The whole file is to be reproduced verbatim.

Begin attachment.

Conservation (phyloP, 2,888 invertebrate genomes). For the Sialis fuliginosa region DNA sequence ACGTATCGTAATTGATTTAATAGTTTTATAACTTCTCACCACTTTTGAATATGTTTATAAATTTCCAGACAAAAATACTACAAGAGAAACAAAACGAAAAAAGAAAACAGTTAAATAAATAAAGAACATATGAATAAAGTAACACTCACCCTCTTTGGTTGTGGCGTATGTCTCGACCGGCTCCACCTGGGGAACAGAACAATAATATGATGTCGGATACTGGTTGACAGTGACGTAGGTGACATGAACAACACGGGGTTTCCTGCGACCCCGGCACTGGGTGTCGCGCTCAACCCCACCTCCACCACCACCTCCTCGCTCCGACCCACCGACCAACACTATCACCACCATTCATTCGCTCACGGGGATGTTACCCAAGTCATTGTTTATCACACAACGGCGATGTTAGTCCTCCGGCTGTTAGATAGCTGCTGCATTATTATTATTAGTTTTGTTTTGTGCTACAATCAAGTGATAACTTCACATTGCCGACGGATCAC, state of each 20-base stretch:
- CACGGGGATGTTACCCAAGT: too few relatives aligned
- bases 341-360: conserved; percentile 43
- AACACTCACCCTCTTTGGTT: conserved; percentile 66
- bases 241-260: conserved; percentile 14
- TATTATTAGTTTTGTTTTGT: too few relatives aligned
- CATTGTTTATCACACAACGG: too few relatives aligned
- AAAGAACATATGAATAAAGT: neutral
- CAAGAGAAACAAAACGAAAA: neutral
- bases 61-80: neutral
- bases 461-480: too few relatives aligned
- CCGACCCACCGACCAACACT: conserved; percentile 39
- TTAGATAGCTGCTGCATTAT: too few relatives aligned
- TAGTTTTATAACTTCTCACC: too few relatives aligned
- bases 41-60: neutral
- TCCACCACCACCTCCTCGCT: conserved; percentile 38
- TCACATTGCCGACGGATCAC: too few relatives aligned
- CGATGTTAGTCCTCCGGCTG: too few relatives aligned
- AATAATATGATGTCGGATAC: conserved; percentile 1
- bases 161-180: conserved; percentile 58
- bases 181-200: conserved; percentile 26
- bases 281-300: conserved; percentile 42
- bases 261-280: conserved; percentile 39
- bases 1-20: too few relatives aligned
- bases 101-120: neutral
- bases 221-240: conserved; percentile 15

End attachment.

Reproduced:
Conservation (phyloP, 2,888 invertebrate genomes). For the Sialis fuliginosa region DNA sequence ACGTATCGTAATTGATTTAATAGTTTTATAACTTCTCACCACTTTTGAATATGTTTATAAATTTCCAGACAAAAATACTACAAGAGAAACAAAACGAAAAAAGAAAACAGTTAAATAAATAAAGAACATATGAATAAAGTAACACTCACCCTCTTTGGTTGTGGCGTATGTCTCGACCGGCTCCACCTGGGGAACAGAACAATAATATGATGTCGGATACTGGTTGACAGTGACGTAGGTGACATGAACAACACGGGGTTTCCTGCGACCCCGGCACTGGGTGTCGCGCTCAACCCCACCTCCACCACCACCTCCTCGCTCCGACCCACCGACCAACACTATCACCACCATTCATTCGCTCACGGGGATGTTACCCAAGTCATTGTTTATCACACAACGGCGATGTTAGTCCTCCGGCTGTTAGATAGCTGCTGCATTATTATTATTAGTTTTGTTTTGTGCTACAATCAAGTGATAACTTCACATTGCCGACGGATCAC, state of each 20-base stretch:
- CACGGGGATGTTACCCAAGT: too few relatives aligned
- bases 341-360: conserved; percentile 43
- AACACTCACCCTCTTTGGTT: conserved; percentile 66
- bases 241-260: conserved; percentile 14
- TATTATTAGTTTTGTTTTGT: too few relatives aligned
- CATTGTTTATCACACAACGG: too few relatives aligned
- AAAGAACATATGAATAAAGT: neutral
- CAAGAGAAACAAAACGAAAA: neutral
- bases 61-80: neutral
- bases 461-480: too few relatives aligned
- CCGACCCACCGACCAACACT: conserved; percentile 39
- TTAGATAGCTGCTGCATTAT: too few relatives aligned
- TAGTTTTATAACTTCTCACC: too few relatives aligned
- bases 41-60: neutral
- TCCACCACCACCTCCTCGCT: conserved; percentile 38
- TCACATTGCCGACGGATCAC: too few relatives aligned
- CGATGTTAGTCCTCCGGCTG: too few relatives aligned
- AATAATATGATGTCGGATAC: conserved; percentile 1
- bases 161-180: conserved; percentile 58
- bases 181-200: conserved; percentile 26
- bases 281-300: conserved; percentile 42
- bases 261-280: conserved; percentile 39
- bases 1-20: too few relatives aligned
- bases 101-120: neutral
- bases 221-240: conserved; percentile 15